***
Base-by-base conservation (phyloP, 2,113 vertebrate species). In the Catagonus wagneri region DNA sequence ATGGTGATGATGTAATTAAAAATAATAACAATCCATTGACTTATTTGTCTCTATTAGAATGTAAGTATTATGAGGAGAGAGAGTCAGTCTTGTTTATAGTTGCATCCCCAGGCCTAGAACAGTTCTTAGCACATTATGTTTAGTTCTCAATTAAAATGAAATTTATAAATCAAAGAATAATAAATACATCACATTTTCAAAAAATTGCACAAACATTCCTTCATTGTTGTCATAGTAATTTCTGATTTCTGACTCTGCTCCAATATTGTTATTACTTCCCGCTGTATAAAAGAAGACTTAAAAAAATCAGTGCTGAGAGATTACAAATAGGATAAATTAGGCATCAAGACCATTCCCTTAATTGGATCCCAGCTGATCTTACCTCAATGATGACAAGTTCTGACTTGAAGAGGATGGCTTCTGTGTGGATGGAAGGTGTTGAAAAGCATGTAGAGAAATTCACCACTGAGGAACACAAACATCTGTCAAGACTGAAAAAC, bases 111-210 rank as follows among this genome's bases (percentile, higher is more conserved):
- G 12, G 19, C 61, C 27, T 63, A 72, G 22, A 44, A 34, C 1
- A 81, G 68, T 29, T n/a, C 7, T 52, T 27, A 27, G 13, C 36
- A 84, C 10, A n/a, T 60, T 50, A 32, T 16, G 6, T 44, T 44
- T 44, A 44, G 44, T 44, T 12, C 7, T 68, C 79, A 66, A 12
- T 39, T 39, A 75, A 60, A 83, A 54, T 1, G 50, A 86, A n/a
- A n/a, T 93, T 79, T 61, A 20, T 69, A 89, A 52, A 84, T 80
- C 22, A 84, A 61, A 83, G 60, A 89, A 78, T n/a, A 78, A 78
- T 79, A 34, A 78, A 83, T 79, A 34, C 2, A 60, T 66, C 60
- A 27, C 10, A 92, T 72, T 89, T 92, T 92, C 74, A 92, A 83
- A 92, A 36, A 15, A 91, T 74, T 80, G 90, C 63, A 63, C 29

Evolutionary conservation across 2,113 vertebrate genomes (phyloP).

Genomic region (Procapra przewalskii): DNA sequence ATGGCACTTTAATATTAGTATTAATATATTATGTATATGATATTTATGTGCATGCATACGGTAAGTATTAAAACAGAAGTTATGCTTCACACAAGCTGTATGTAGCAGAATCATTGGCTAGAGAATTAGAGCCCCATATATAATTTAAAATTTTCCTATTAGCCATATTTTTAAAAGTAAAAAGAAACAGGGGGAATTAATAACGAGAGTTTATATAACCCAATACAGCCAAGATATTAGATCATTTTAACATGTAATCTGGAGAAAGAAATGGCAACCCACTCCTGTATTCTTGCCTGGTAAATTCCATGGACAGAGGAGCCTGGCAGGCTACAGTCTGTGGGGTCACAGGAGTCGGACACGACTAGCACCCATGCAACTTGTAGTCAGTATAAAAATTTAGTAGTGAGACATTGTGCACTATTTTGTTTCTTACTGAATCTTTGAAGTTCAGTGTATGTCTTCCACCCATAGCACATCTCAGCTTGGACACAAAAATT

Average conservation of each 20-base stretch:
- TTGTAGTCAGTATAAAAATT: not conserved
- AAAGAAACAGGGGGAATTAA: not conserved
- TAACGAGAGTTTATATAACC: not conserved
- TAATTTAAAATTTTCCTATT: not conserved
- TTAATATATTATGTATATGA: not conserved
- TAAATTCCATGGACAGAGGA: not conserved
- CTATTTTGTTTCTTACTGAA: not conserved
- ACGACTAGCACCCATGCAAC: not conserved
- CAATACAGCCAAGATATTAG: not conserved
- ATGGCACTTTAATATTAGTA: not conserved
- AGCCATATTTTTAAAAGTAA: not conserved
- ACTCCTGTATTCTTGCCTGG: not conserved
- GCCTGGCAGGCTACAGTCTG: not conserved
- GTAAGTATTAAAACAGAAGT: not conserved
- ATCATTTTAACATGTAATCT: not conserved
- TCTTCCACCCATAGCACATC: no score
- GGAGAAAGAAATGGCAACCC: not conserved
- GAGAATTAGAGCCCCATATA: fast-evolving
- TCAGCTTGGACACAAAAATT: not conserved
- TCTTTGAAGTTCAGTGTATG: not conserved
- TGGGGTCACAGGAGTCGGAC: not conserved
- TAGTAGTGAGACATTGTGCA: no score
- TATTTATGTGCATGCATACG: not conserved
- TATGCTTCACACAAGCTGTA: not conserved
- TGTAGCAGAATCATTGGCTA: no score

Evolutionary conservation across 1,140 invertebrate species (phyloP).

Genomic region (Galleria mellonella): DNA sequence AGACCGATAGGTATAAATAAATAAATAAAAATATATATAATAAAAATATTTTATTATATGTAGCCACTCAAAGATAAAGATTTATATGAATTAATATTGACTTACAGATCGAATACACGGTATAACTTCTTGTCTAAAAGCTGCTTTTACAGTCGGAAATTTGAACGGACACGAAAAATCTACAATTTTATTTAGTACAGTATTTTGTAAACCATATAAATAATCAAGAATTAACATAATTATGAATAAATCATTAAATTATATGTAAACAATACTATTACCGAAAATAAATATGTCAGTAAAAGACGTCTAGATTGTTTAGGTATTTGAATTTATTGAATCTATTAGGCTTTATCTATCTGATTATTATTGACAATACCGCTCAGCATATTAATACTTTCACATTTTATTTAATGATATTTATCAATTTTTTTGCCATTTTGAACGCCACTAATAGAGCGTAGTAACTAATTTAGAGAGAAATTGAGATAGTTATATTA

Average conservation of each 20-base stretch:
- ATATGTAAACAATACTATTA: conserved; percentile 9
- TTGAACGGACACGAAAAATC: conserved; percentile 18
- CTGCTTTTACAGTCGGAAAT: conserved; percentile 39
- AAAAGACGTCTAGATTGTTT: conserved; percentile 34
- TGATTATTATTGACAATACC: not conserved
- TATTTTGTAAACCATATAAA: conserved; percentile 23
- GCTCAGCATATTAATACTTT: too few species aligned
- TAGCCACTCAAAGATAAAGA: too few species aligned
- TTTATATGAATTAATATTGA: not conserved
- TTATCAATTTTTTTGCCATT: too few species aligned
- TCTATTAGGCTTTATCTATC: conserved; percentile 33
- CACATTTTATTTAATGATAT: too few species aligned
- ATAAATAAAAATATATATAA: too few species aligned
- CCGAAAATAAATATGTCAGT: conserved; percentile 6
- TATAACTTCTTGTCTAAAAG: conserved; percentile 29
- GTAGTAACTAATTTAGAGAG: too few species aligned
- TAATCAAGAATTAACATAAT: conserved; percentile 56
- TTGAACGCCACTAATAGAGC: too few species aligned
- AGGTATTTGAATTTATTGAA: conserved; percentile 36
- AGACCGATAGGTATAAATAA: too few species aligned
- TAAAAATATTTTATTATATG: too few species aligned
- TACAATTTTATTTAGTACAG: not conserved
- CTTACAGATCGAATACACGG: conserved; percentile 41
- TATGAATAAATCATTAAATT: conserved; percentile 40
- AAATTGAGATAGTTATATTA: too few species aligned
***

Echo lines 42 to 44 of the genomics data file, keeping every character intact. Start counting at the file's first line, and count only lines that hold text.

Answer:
Average conservation of each 20-base stretch:
- ATATGTAAACAATACTATTA: conserved; percentile 9
- TTGAACGGACACGAAAAATC: conserved; percentile 18